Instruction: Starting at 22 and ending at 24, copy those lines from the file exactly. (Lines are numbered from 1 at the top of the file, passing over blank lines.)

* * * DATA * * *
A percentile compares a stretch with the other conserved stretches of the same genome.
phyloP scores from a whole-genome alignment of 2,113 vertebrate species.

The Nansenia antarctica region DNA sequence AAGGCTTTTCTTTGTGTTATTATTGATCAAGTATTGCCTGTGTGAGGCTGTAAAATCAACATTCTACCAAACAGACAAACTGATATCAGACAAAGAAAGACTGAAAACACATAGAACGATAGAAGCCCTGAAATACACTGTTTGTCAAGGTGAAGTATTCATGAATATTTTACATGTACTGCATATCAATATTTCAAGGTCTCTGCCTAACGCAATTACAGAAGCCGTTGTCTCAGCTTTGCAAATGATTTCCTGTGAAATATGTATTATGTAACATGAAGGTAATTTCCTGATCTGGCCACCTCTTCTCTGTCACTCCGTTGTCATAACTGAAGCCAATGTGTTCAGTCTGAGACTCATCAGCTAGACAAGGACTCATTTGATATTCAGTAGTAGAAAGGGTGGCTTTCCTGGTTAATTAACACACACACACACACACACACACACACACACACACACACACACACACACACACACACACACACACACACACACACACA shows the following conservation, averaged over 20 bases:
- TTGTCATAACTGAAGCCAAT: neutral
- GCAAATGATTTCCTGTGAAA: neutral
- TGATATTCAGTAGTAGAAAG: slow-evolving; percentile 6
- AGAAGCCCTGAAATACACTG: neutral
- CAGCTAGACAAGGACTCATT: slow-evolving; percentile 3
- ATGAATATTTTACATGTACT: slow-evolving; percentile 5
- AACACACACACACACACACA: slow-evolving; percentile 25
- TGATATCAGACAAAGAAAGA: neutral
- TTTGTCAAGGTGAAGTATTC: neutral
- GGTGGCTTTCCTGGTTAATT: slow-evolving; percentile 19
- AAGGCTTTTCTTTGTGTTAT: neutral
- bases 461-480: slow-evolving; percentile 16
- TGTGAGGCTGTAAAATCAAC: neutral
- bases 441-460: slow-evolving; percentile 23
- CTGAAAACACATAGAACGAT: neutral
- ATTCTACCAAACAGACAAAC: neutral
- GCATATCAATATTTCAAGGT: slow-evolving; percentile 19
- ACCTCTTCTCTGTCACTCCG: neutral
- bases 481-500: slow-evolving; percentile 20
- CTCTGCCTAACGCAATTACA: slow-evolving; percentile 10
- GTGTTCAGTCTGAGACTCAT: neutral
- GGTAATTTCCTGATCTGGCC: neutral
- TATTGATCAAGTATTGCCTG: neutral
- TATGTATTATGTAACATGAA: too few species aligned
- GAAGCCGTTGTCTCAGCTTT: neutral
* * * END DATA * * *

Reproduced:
- bases 481-500: slow-evolving; percentile 20
- CTCTGCCTAACGCAATTACA: slow-evolving; percentile 10
- GTGTTCAGTCTGAGACTCAT: neutral